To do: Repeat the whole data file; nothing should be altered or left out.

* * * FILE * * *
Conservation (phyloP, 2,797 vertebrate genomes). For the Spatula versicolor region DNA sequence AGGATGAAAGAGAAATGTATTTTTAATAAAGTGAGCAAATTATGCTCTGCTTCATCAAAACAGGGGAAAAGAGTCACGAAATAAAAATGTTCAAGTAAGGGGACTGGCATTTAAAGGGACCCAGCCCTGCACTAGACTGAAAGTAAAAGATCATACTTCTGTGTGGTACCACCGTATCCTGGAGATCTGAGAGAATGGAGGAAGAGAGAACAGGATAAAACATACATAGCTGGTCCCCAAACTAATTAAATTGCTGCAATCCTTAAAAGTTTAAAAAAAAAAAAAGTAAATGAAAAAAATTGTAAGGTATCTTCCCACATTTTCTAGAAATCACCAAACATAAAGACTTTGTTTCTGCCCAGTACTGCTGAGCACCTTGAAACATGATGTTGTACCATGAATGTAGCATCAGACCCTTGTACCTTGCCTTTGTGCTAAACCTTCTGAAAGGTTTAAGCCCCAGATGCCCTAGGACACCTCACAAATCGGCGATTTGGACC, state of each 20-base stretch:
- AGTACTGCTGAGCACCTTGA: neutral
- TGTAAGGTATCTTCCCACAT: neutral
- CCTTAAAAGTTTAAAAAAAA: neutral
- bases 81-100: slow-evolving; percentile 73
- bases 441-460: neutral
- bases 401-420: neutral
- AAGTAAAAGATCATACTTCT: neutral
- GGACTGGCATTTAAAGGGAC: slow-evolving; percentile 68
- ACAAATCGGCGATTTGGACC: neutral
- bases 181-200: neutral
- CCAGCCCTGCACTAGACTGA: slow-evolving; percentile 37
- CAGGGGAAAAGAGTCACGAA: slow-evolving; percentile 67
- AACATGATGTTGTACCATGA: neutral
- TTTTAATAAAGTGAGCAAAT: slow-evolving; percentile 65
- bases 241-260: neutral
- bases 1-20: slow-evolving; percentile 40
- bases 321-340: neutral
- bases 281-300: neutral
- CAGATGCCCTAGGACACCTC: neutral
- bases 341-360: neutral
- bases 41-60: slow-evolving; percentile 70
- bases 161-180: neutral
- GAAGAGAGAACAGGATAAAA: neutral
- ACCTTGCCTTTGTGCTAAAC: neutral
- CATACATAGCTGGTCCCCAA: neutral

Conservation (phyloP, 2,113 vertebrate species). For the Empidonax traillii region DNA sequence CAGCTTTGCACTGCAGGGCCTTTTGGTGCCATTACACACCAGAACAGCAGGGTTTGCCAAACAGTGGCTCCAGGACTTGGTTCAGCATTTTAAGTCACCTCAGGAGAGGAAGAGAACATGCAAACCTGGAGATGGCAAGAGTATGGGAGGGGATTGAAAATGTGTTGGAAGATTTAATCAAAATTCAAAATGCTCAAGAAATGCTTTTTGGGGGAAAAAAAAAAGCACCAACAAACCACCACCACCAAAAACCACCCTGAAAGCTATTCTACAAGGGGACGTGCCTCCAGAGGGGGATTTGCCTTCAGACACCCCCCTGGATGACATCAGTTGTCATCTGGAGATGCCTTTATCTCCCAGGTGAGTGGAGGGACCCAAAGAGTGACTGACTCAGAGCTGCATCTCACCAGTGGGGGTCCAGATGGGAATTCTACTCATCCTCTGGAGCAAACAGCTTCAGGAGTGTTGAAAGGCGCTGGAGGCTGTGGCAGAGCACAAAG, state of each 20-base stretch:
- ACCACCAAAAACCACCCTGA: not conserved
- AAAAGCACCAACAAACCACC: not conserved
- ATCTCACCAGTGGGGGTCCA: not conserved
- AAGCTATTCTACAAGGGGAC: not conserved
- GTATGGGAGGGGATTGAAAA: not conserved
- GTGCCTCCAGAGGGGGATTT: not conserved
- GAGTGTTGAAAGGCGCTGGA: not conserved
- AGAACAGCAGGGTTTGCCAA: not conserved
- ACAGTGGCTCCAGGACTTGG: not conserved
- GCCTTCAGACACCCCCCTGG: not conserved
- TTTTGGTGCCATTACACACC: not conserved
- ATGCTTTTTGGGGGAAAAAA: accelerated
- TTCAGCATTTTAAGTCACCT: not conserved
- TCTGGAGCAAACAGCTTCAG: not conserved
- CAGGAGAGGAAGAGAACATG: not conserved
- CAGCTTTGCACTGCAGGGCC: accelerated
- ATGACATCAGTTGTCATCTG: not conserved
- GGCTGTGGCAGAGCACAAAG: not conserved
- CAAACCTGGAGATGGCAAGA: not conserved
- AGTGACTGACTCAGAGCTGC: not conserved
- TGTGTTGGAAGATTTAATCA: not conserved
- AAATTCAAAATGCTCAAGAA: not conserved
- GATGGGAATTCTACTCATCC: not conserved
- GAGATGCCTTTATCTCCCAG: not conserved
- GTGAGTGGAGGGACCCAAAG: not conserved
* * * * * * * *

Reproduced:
Conservation (phyloP, 2,797 vertebrate genomes). For the Spatula versicolor region DNA sequence AGGATGAAAGAGAAATGTATTTTTAATAAAGTGAGCAAATTATGCTCTGCTTCATCAAAACAGGGGAAAAGAGTCACGAAATAAAAATGTTCAAGTAAGGGGACTGGCATTTAAAGGGACCCAGCCCTGCACTAGACTGAAAGTAAAAGATCATACTTCTGTGTGGTACCACCGTATCCTGGAGATCTGAGAGAATGGAGGAAGAGAGAACAGGATAAAACATACATAGCTGGTCCCCAAACTAATTAAATTGCTGCAATCCTTAAAAGTTTAAAAAAAAAAAAAGTAAATGAAAAAAATTGTAAGGTATCTTCCCACATTTTCTAGAAATCACCAAACATAAAGACTTTGTTTCTGCCCAGTACTGCTGAGCACCTTGAAACATGATGTTGTACCATGAATGTAGCATCAGACCCTTGTACCTTGCCTTTGTGCTAAACCTTCTGAAAGGTTTAAGCCCCAGATGCCCTAGGACACCTCACAAATCGGCGATTTGGACC, state of each 20-base stretch:
- AGTACTGCTGAGCACCTTGA: neutral
- TGTAAGGTATCTTCCCACAT: neutral
- CCTTAAAAGTTTAAAAAAAA: neutral
- bases 81-100: slow-evolving; percentile 73
- bases 441-460: neutral
- bases 401-420: neutral
- AAGTAAAAGATCATACTTCT: neutral
- GGACTGGCATTTAAAGGGAC: slow-evolving; percentile 68
- ACAAATCGGCGATTTGGACC: neutral
- bases 181-200: neutral
- CCAGCCCTGCACTAGACTGA: slow-evolving; percentile 37
- CAGGGGAAAAGAGTCACGAA: slow-evolving; percentile 67
- AACATGATGTTGTACCATGA: neutral
- TTTTAATAAAGTGAGCAAAT: slow-evolving; percentile 65
- bases 241-260: neutral
- bases 1-20: slow-evolving; percentile 40
- bases 321-340: neutral
- bases 281-300: neutral
- CAGATGCCCTAGGACACCTC: neutral
- bases 341-360: neutral
- bases 41-60: slow-evolving; percentile 70
- bases 161-180: neutral
- GAAGAGAGAACAGGATAAAA: neutral
- ACCTTGCCTTTGTGCTAAAC: neutral
- CATACATAGCTGGTCCCCAA: neutral

Conservation (phyloP, 2,113 vertebrate species). For the Empidonax traillii region DNA sequence CAGCTTTGCACTGCAGGGCCTTTTGGTGCCATTACACACCAGAACAGCAGGGTTTGCCAAACAGTGGCTCCAGGACTTGGTTCAGCATTTTAAGTCACCTCAGGAGAGGAAGAGAACATGCAAACCTGGAGATGGCAAGAGTATGGGAGGGGATTGAAAATGTGTTGGAAGATTTAATCAAAATTCAAAATGCTCAAGAAATGCTTTTTGGGGGAAAAAAAAAAGCACCAACAAACCACCACCACCAAAAACCACCCTGAAAGCTATTCTACAAGGGGACGTGCCTCCAGAGGGGGATTTGCCTTCAGACACCCCCCTGGATGACATCAGTTGTCATCTGGAGATGCCTTTATCTCCCAGGTGAGTGGAGGGACCCAAAGAGTGACTGACTCAGAGCTGCATCTCACCAGTGGGGGTCCAGATGGGAATTCTACTCATCCTCTGGAGCAAACAGCTTCAGGAGTGTTGAAAGGCGCTGGAGGCTGTGGCAGAGCACAAAG, state of each 20-base stretch:
- ACCACCAAAAACCACCCTGA: not conserved
- AAAAGCACCAACAAACCACC: not conserved
- ATCTCACCAGTGGGGGTCCA: not conserved
- AAGCTATTCTACAAGGGGAC: not conserved
- GTATGGGAGGGGATTGAAAA: not conserved
- GTGCCTCCAGAGGGGGATTT: not conserved
- GAGTGTTGAAAGGCGCTGGA: not conserved
- AGAACAGCAGGGTTTGCCAA: not conserved
- ACAGTGGCTCCAGGACTTGG: not conserved
- GCCTTCAGACACCCCCCTGG: not conserved
- TTTTGGTGCCATTACACACC: not conserved
- ATGCTTTTTGGGGGAAAAAA: accelerated
- TTCAGCATTTTAAGTCACCT: not conserved
- TCTGGAGCAAACAGCTTCAG: not conserved
- CAGGAGAGGAAGAGAACATG: not conserved
- CAGCTTTGCACTGCAGGGCC: accelerated
- ATGACATCAGTTGTCATCTG: not conserved
- GGCTGTGGCAGAGCACAAAG: not conserved
- CAAACCTGGAGATGGCAAGA: not conserved
- AGTGACTGACTCAGAGCTGC: not conserved
- TGTGTTGGAAGATTTAATCA: not conserved
- AAATTCAAAATGCTCAAGAA: not conserved
- GATGGGAATTCTACTCATCC: not conserved
- GAGATGCCTTTATCTCCCAG: not conserved
- GTGAGTGGAGGGACCCAAAG: not conserved